If West Brom want something more than instant results, Fonseca may be a wise move. In appointing him, they would announce themselves as a club with serious top-half ambitions.
Recently relieved of his duties at Everton after a deeply disappointing start to the 2017/18 campaign, Koeman is one of the best available managers out there for most Premier League clubs, West Brom included.
The Dutchman has a good record in the English top flight so far. His work at Southampton went under the radar – many attributed the team’s performances at the time to a sound overarching plan, but results since Koeman left suggest he had more to do with the club’s success than was perhaps initially accepted.
He struggled after a summer of major change at Everton. Losing Romelu Lukaku, along with the signature of an abundance of creative midfielders, led to tactical issues the manager was not able to resolve within six months. However, his tactical pragmatism could make him just the man to revive West Brom.
Following Northern Ireland’s failure to reach the 2018 World Cup, there has been plenty of speculation surrounding O’Neill’s future. Having led the country to the second round of Euro 2016, their first major finals in three decades, he has earned a reputation as one of the finest international managers around. Now a move back into club football could be on the horizon.
There will be no shortage of takers. O’Neill’s work as Northern Ireland boss only furthered his image as someone able to maximise the talents of those available to him, an image that was first established when he led Shamrock Rovers to Europa League group stages in 2011/12.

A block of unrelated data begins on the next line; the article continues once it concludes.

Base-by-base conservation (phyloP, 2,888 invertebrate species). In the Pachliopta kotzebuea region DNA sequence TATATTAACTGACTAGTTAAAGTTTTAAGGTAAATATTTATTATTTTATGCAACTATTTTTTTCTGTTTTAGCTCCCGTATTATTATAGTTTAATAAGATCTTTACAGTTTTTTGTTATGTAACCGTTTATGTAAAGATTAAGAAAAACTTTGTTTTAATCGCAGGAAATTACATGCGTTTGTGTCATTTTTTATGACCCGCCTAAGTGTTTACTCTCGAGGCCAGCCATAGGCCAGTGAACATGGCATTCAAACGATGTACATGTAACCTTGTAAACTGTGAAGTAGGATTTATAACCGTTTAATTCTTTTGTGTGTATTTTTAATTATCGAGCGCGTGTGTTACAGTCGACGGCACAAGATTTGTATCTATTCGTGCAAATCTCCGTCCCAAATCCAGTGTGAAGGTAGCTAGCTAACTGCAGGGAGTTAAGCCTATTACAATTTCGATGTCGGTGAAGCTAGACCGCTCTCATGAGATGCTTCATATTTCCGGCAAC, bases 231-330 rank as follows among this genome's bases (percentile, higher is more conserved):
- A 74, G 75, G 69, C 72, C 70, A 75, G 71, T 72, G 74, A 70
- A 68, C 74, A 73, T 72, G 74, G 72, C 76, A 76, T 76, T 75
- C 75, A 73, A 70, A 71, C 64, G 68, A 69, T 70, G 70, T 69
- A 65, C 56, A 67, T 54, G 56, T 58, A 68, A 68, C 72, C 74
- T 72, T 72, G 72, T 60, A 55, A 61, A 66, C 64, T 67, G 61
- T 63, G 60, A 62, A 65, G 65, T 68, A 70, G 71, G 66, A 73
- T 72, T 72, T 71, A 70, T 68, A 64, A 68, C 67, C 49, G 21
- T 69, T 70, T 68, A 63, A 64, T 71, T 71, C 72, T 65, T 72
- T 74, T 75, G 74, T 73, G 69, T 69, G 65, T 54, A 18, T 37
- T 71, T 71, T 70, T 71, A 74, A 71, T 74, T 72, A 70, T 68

His tactics are based primarily on resolute, organised defence and incisive counter-attacks, meaning his style would suit West Brom nicely. And he would only be helped in implementing those tactics by the presence of Gareth McAuley, Jonny Evans and Chris Brunt, all key players within his Northern Ireland setup.
Paul Merson’s rant about Silva’s appointment at Hull City led to a long debate that hasn’t yet died down: Why do so few young British managers get Premier League jobs?
However, while some have attributed this to the influx of foreign coaching talent, the reality is that top-flight sides don’t want to take chances on managerial prospects unproven in the league.
It is for this reason that the likes of Potter are often overlooked in the conversations regarding vacancies such as West Brom’s, while the likes of Allardyce, new West Ham boss David Moyes and Alan Pardew often appear high on the managerial shortlist.
Potter is one of the most intriguing English managers around today, but he has never managed in England. He has spent the last six years in Sweden, where he has led Ostersunds from the second tier to the verge of the Europa League knockout stages.
Having played 47 times for West Brom in the 1990s, the 42-year-old quite literally knows the club. And, thanks to his ability to revive careers, implement effective and attractive football, and get results, he would be an excellent outside-of-the-box option.